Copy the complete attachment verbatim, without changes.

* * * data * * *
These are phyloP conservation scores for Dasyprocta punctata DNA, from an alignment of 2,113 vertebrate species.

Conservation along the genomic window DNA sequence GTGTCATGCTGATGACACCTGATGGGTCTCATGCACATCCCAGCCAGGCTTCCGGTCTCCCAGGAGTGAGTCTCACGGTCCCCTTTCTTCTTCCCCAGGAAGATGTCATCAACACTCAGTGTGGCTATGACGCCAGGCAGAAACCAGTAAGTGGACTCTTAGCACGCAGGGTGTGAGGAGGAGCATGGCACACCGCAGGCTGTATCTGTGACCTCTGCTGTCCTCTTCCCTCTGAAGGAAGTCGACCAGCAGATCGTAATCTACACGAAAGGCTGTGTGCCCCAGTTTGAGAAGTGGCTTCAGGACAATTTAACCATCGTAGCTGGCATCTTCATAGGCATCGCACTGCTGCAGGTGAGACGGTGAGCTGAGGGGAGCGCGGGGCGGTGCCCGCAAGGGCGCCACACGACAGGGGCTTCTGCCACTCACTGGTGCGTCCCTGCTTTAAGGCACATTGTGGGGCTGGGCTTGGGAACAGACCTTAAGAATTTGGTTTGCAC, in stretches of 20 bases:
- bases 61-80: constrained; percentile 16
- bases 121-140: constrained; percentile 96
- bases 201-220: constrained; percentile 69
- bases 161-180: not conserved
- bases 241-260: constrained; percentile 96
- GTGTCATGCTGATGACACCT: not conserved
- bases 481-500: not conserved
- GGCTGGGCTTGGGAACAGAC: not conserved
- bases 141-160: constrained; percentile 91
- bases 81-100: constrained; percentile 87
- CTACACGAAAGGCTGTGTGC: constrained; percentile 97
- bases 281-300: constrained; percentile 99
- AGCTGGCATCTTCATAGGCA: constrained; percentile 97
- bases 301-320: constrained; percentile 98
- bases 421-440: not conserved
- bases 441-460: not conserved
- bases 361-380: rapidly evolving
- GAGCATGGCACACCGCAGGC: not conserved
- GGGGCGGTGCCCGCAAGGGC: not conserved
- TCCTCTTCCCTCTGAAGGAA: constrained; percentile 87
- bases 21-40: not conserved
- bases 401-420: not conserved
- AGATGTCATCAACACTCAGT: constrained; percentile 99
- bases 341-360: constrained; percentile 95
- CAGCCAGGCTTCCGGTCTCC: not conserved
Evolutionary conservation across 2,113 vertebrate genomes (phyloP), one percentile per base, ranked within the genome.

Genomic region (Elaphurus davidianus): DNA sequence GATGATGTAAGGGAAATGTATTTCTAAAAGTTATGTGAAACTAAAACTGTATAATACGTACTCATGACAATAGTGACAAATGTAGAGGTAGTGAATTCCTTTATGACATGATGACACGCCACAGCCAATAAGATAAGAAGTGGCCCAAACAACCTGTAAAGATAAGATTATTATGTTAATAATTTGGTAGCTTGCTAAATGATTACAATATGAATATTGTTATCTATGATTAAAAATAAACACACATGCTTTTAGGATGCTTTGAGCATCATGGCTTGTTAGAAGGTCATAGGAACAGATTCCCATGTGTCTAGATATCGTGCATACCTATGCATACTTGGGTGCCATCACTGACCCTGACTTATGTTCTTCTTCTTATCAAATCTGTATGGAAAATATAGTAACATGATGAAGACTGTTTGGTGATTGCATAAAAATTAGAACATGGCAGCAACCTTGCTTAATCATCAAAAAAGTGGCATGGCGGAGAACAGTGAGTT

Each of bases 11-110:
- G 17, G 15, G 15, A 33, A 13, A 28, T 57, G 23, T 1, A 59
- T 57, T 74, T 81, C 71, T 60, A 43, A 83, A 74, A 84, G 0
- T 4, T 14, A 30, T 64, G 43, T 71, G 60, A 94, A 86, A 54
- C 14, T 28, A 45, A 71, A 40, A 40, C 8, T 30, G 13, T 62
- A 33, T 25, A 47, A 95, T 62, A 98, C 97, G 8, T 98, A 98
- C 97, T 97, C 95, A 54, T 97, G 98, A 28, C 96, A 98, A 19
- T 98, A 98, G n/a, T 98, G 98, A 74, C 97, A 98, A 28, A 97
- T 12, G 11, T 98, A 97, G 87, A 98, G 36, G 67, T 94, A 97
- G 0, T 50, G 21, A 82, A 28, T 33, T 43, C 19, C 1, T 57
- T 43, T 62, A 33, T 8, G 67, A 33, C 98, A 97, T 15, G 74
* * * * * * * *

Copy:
These are phyloP conservation scores for Dasyprocta punctata DNA, from an alignment of 2,113 vertebrate species.

Conservation along the genomic window DNA sequence GTGTCATGCTGATGACACCTGATGGGTCTCATGCACATCCCAGCCAGGCTTCCGGTCTCCCAGGAGTGAGTCTCACGGTCCCCTTTCTTCTTCCCCAGGAAGATGTCATCAACACTCAGTGTGGCTATGACGCCAGGCAGAAACCAGTAAGTGGACTCTTAGCACGCAGGGTGTGAGGAGGAGCATGGCACACCGCAGGCTGTATCTGTGACCTCTGCTGTCCTCTTCCCTCTGAAGGAAGTCGACCAGCAGATCGTAATCTACACGAAAGGCTGTGTGCCCCAGTTTGAGAAGTGGCTTCAGGACAATTTAACCATCGTAGCTGGCATCTTCATAGGCATCGCACTGCTGCAGGTGAGACGGTGAGCTGAGGGGAGCGCGGGGCGGTGCCCGCAAGGGCGCCACACGACAGGGGCTTCTGCCACTCACTGGTGCGTCCCTGCTTTAAGGCACATTGTGGGGCTGGGCTTGGGAACAGACCTTAAGAATTTGGTTTGCAC, in stretches of 20 bases:
- bases 61-80: constrained; percentile 16
- bases 121-140: constrained; percentile 96
- bases 201-220: constrained; percentile 69
- bases 161-180: not conserved
- bases 241-260: constrained; percentile 96
- GTGTCATGCTGATGACACCT: not conserved
- bases 481-500: not conserved
- GGCTGGGCTTGGGAACAGAC: not conserved
- bases 141-160: constrained; percentile 91
- bases 81-100: constrained; percentile 87
- CTACACGAAAGGCTGTGTGC: constrained; percentile 97
- bases 281-300: constrained; percentile 99
- AGCTGGCATCTTCATAGGCA: constrained; percentile 97
- bases 301-320: constrained; percentile 98
- bases 421-440: not conserved
- bases 441-460: not conserved
- bases 361-380: rapidly evolving
- GAGCATGGCACACCGCAGGC: not conserved
- GGGGCGGTGCCCGCAAGGGC: not conserved
- TCCTCTTCCCTCTGAAGGAA: constrained; percentile 87
- bases 21-40: not conserved
- bases 401-420: not conserved
- AGATGTCATCAACACTCAGT: constrained; percentile 99
- bases 341-360: constrained; percentile 95
- CAGCCAGGCTTCCGGTCTCC: not conserved
Evolutionary conservation across 2,113 vertebrate genomes (phyloP), one percentile per base, ranked within the genome.

Genomic region (Elaphurus davidianus): DNA sequence GATGATGTAAGGGAAATGTATTTCTAAAAGTTATGTGAAACTAAAACTGTATAATACGTACTCATGACAATAGTGACAAATGTAGAGGTAGTGAATTCCTTTATGACATGATGACACGCCACAGCCAATAAGATAAGAAGTGGCCCAAACAACCTGTAAAGATAAGATTATTATGTTAATAATTTGGTAGCTTGCTAAATGATTACAATATGAATATTGTTATCTATGATTAAAAATAAACACACATGCTTTTAGGATGCTTTGAGCATCATGGCTTGTTAGAAGGTCATAGGAACAGATTCCCATGTGTCTAGATATCGTGCATACCTATGCATACTTGGGTGCCATCACTGACCCTGACTTATGTTCTTCTTCTTATCAAATCTGTATGGAAAATATAGTAACATGATGAAGACTGTTTGGTGATTGCATAAAAATTAGAACATGGCAGCAACCTTGCTTAATCATCAAAAAAGTGGCATGGCGGAGAACAGTGAGTT

Each of bases 11-110:
- G 17, G 15, G 15, A 33, A 13, A 28, T 57, G 23, T 1, A 59
- T 57, T 74, T 81, C 71, T 60, A 43, A 83, A 74, A 84, G 0
- T 4, T 14, A 30, T 64, G 43, T 71, G 60, A 94, A 86, A 54
- C 14, T 28, A 45, A 71, A 40, A 40, C 8, T 30, G 13, T 62
- A 33, T 25, A 47, A 95, T 62, A 98, C 97, G 8, T 98, A 98
- C 97, T 97, C 95, A 54, T 97, G 98, A 28, C 96, A 98, A 19
- T 98, A 98, G n/a, T 98, G 98, A 74, C 97, A 98, A 28, A 97
- T 12, G 11, T 98, A 97, G 87, A 98, G 36, G 67, T 94, A 97
- G 0, T 50, G 21, A 82, A 28, T 33, T 43, C 19, C 1, T 57
- T 43, T 62, A 33, T 8, G 67, A 33, C 98, A 97, T 15, G 74